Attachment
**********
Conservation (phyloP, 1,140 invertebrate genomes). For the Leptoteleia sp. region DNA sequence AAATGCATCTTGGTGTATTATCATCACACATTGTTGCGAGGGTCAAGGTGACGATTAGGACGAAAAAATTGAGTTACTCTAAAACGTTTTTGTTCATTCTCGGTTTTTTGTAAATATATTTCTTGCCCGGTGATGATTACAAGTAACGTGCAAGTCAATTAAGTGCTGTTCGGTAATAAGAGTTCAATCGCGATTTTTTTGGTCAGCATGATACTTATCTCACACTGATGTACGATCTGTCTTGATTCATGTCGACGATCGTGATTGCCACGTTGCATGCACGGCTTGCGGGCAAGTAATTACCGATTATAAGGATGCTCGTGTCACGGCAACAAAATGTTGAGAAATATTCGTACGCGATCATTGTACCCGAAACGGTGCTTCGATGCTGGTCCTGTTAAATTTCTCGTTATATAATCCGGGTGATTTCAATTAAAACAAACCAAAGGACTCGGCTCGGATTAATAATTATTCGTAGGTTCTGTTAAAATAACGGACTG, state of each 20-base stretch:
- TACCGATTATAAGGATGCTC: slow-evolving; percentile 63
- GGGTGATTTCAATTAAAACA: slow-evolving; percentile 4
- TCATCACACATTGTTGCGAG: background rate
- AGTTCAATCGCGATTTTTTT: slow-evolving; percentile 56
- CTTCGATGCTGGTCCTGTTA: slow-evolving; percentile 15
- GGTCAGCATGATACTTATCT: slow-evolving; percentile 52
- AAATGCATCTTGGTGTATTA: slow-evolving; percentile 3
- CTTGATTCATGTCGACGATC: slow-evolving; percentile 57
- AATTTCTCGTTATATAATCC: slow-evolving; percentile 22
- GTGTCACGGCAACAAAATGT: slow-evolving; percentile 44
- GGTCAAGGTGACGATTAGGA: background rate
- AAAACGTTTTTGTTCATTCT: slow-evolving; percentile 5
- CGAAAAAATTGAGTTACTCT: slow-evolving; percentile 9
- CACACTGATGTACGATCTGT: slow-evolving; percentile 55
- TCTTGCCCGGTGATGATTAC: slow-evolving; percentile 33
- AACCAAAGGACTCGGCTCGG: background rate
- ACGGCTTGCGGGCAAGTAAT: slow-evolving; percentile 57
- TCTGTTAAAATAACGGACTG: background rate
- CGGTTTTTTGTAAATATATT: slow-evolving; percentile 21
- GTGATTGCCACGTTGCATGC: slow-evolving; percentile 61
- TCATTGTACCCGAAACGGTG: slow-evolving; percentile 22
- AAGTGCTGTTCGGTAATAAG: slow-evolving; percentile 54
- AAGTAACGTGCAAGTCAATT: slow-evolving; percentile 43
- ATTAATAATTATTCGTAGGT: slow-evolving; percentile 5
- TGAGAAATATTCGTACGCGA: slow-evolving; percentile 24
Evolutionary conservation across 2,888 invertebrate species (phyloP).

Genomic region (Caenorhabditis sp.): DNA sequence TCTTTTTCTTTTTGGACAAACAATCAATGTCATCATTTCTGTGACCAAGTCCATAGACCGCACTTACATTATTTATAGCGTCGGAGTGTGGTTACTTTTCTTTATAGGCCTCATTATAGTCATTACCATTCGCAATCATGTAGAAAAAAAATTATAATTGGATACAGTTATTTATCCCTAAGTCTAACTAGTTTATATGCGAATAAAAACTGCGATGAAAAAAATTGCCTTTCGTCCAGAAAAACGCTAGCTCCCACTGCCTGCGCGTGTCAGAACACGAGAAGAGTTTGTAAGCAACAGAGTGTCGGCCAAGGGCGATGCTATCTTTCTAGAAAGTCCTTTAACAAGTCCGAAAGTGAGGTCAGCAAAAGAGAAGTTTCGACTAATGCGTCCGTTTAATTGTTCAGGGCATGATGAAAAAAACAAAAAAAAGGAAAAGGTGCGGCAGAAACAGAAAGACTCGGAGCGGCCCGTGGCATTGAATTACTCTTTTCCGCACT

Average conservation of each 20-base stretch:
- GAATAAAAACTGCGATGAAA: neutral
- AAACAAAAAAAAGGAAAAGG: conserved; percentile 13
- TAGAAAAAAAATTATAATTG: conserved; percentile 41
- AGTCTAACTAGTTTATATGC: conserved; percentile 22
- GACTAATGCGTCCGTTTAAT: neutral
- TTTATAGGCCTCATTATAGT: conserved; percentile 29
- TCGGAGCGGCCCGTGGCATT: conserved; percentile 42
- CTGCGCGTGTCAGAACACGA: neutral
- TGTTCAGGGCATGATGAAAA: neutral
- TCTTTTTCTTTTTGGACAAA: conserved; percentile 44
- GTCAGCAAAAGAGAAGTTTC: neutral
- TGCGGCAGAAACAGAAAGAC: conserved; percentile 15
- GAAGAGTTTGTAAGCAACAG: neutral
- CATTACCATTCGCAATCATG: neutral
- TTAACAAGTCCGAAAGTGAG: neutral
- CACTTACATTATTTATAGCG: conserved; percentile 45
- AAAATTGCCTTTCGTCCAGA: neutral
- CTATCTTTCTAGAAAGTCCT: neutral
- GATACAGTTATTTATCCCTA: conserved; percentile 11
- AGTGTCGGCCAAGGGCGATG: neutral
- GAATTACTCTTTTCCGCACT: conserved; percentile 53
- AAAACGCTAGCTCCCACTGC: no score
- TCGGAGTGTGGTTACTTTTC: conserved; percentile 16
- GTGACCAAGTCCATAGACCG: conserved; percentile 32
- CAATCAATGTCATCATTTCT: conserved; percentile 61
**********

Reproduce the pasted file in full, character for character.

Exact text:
Conservation (phyloP, 1,140 invertebrate genomes). For the Leptoteleia sp. region DNA sequence AAATGCATCTTGGTGTATTATCATCACACATTGTTGCGAGGGTCAAGGTGACGATTAGGACGAAAAAATTGAGTTACTCTAAAACGTTTTTGTTCATTCTCGGTTTTTTGTAAATATATTTCTTGCCCGGTGATGATTACAAGTAACGTGCAAGTCAATTAAGTGCTGTTCGGTAATAAGAGTTCAATCGCGATTTTTTTGGTCAGCATGATACTTATCTCACACTGATGTACGATCTGTCTTGATTCATGTCGACGATCGTGATTGCCACGTTGCATGCACGGCTTGCGGGCAAGTAATTACCGATTATAAGGATGCTCGTGTCACGGCAACAAAATGTTGAGAAATATTCGTACGCGATCATTGTACCCGAAACGGTGCTTCGATGCTGGTCCTGTTAAATTTCTCGTTATATAATCCGGGTGATTTCAATTAAAACAAACCAAAGGACTCGGCTCGGATTAATAATTATTCGTAGGTTCTGTTAAAATAACGGACTG, state of each 20-base stretch:
- TACCGATTATAAGGATGCTC: slow-evolving; percentile 63
- GGGTGATTTCAATTAAAACA: slow-evolving; percentile 4
- TCATCACACATTGTTGCGAG: background rate
- AGTTCAATCGCGATTTTTTT: slow-evolving; percentile 56
- CTTCGATGCTGGTCCTGTTA: slow-evolving; percentile 15
- GGTCAGCATGATACTTATCT: slow-evolving; percentile 52
- AAATGCATCTTGGTGTATTA: slow-evolving; percentile 3
- CTTGATTCATGTCGACGATC: slow-evolving; percentile 57
- AATTTCTCGTTATATAATCC: slow-evolving; percentile 22
- GTGTCACGGCAACAAAATGT: slow-evolving; percentile 44
- GGTCAAGGTGACGATTAGGA: background rate
- AAAACGTTTTTGTTCATTCT: slow-evolving; percentile 5
- CGAAAAAATTGAGTTACTCT: slow-evolving; percentile 9
- CACACTGATGTACGATCTGT: slow-evolving; percentile 55
- TCTTGCCCGGTGATGATTAC: slow-evolving; percentile 33
- AACCAAAGGACTCGGCTCGG: background rate
- ACGGCTTGCGGGCAAGTAAT: slow-evolving; percentile 57
- TCTGTTAAAATAACGGACTG: background rate
- CGGTTTTTTGTAAATATATT: slow-evolving; percentile 21
- GTGATTGCCACGTTGCATGC: slow-evolving; percentile 61
- TCATTGTACCCGAAACGGTG: slow-evolving; percentile 22
- AAGTGCTGTTCGGTAATAAG: slow-evolving; percentile 54
- AAGTAACGTGCAAGTCAATT: slow-evolving; percentile 43
- ATTAATAATTATTCGTAGGT: slow-evolving; percentile 5
- TGAGAAATATTCGTACGCGA: slow-evolving; percentile 24
Evolutionary conservation across 2,888 invertebrate species (phyloP).

Genomic region (Caenorhabditis sp.): DNA sequence TCTTTTTCTTTTTGGACAAACAATCAATGTCATCATTTCTGTGACCAAGTCCATAGACCGCACTTACATTATTTATAGCGTCGGAGTGTGGTTACTTTTCTTTATAGGCCTCATTATAGTCATTACCATTCGCAATCATGTAGAAAAAAAATTATAATTGGATACAGTTATTTATCCCTAAGTCTAACTAGTTTATATGCGAATAAAAACTGCGATGAAAAAAATTGCCTTTCGTCCAGAAAAACGCTAGCTCCCACTGCCTGCGCGTGTCAGAACACGAGAAGAGTTTGTAAGCAACAGAGTGTCGGCCAAGGGCGATGCTATCTTTCTAGAAAGTCCTTTAACAAGTCCGAAAGTGAGGTCAGCAAAAGAGAAGTTTCGACTAATGCGTCCGTTTAATTGTTCAGGGCATGATGAAAAAAACAAAAAAAAGGAAAAGGTGCGGCAGAAACAGAAAGACTCGGAGCGGCCCGTGGCATTGAATTACTCTTTTCCGCACT

Average conservation of each 20-base stretch:
- GAATAAAAACTGCGATGAAA: neutral
- AAACAAAAAAAAGGAAAAGG: conserved; percentile 13
- TAGAAAAAAAATTATAATTG: conserved; percentile 41
- AGTCTAACTAGTTTATATGC: conserved; percentile 22
- GACTAATGCGTCCGTTTAAT: neutral
- TTTATAGGCCTCATTATAGT: conserved; percentile 29
- TCGGAGCGGCCCGTGGCATT: conserved; percentile 42
- CTGCGCGTGTCAGAACACGA: neutral
- TGTTCAGGGCATGATGAAAA: neutral
- TCTTTTTCTTTTTGGACAAA: conserved; percentile 44
- GTCAGCAAAAGAGAAGTTTC: neutral
- TGCGGCAGAAACAGAAAGAC: conserved; percentile 15
- GAAGAGTTTGTAAGCAACAG: neutral
- CATTACCATTCGCAATCATG: neutral
- TTAACAAGTCCGAAAGTGAG: neutral
- CACTTACATTATTTATAGCG: conserved; percentile 45
- AAAATTGCCTTTCGTCCAGA: neutral
- CTATCTTTCTAGAAAGTCCT: neutral
- GATACAGTTATTTATCCCTA: conserved; percentile 11
- AGTGTCGGCCAAGGGCGATG: neutral
- GAATTACTCTTTTCCGCACT: conserved; percentile 53
- AAAACGCTAGCTCCCACTGC: no score
- TCGGAGTGTGGTTACTTTTC: conserved; percentile 16
- GTGACCAAGTCCATAGACCG: conserved; percentile 32
- CAATCAATGTCATCATTTCT: conserved; percentile 61